04 March 2008

Squeezing the Oranges

I'm off to London tomorrow -- or at any rate I shall be flying to the ludicrously-named London Stansted, an absurdity akin to arriving in Dublin Mullingar -- for a few days in and around the metropolis with family and friends.

It seems fitting then that just today I've finished reading Tim Moore's Do Not Pass Go, an amusing and enlightening guide to London inspired by the classic British 'Monopoly' set. I started reading NMRBoy's copy of it a year-and-a-half back, but returned it to him just before we left Manchester; it was only a few days ago that I finally got stuck into my own copy.

Anyway, it's definitely worth a read, not least for some strategic tips about the 'Monopoly' board; it seems that 'Jail' is the space most-commonly landed upon space, whereas -- as the more astute among you may have noticed in your youth -- no set is as landed upon as frequently as the oranges. In fact, it seems that they're the most productive set on the board by quite a long way, a fully-developed orange set netting on average £24,619 over a game, as opposed to £14,835 for the dark blues.

Yes, don't tell me that visiting this site is a waste of time!

The oranges are an odd collection anyway, as it's difficult to see why such obscure streets were chosen for the game. Bow Street is an inoccuous enough street by Covent Garden, home of the famous Bow Street Runners. There isn't a Marlborough Street in central London, though the game's makers presumably meant Great Marlborough Street, where a famous magistrates' court sat till a few years back. And Vine Street? Vine Street is an obscure alley off Bond Street, where a police station was once located, and with just one notable anecdote attached to it, though Moore concedes that it's a gem. Ahem.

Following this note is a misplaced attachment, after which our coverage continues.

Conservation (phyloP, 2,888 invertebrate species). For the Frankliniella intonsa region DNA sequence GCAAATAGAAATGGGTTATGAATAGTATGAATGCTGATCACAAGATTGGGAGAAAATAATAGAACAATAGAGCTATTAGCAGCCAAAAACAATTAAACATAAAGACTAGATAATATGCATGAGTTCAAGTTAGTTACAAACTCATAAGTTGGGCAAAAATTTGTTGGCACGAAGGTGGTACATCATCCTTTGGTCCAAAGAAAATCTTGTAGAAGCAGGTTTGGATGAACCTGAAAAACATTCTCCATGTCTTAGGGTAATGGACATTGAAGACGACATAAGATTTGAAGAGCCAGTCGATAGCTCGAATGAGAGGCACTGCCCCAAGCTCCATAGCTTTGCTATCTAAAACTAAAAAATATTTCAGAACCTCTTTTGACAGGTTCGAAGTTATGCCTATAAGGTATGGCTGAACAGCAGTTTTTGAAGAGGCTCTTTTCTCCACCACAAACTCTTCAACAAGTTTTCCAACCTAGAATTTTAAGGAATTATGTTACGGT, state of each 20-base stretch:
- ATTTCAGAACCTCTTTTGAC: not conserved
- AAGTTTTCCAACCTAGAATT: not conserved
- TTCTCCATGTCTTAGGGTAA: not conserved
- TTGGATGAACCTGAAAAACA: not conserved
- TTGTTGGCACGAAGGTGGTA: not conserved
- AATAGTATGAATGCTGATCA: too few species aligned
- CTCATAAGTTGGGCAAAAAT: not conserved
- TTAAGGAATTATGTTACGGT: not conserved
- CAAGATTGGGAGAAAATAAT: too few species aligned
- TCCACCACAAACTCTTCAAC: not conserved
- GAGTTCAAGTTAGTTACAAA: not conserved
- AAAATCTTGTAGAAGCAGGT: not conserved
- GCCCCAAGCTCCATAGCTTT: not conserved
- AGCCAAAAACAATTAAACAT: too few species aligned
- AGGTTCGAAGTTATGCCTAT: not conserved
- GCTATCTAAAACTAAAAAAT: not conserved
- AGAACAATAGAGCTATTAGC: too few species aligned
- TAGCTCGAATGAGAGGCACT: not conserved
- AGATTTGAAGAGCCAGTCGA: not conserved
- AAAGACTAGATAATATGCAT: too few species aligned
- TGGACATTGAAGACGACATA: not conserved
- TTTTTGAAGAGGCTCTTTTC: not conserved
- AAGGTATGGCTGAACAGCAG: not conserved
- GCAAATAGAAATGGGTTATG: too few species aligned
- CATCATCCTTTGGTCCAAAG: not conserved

The only story the street had in its locker (admittedly it's a cracker) concerns the encounter that took place there between Frantisek Kotzwara and Susannah Hill on 2 September 1791. Then sixty-one, Kotzwara was one of Europe's greatest double bassists and the noted composer of fantasias with a military bent -- The Siege of Quebec; The Battle of Prague. Bohemian by birth and nature, he was a regular in the bagnios and fleshpots of Georgian London, and on the night in question found himself in the company of the aforementioned sex worker at her room at No. 5 Vine Street.

Nothing if not a gentleman, Kotzwara suggested a meal before the main business of the evening, furnishing Susannah with two bob for a substantial and well-lubricated spread of victuals. Some people like to round off a good meal with a smoke or a snooze, but Kotzwara was made of different stuff. 'After a dinner of beef, porter and brandy,' read one studiously sober account, 'he asked her to cut off his genitals.' perhaps unwilling to bite the hand that fed her, as it were, Hill refused, but interestingly agreed to assist Kotzwara in fastening a ligature first round the doorknob and thence his neck. Five minutes later, the kneeling, trouserless maestroeagerly conducted himself to a breathlessly memorable finale -- tantalisingly uncertain, even at the end, whether he was coming or going. Arrested and charged with murder, Hill was acquitted after the judge accepted her testimony. The court records were withheld to keep the precise and shocking details from the public domain, but the case still remains a landmark for suicidally adventurous perverts and bored law students alike.
Barring an outdated legal connection, all that Moore could imagine that might link the three streets was that nowadays, 'alone amongst the Monopoly groups, its three streets couldn't muster a single McDonald's between them.'

No comments: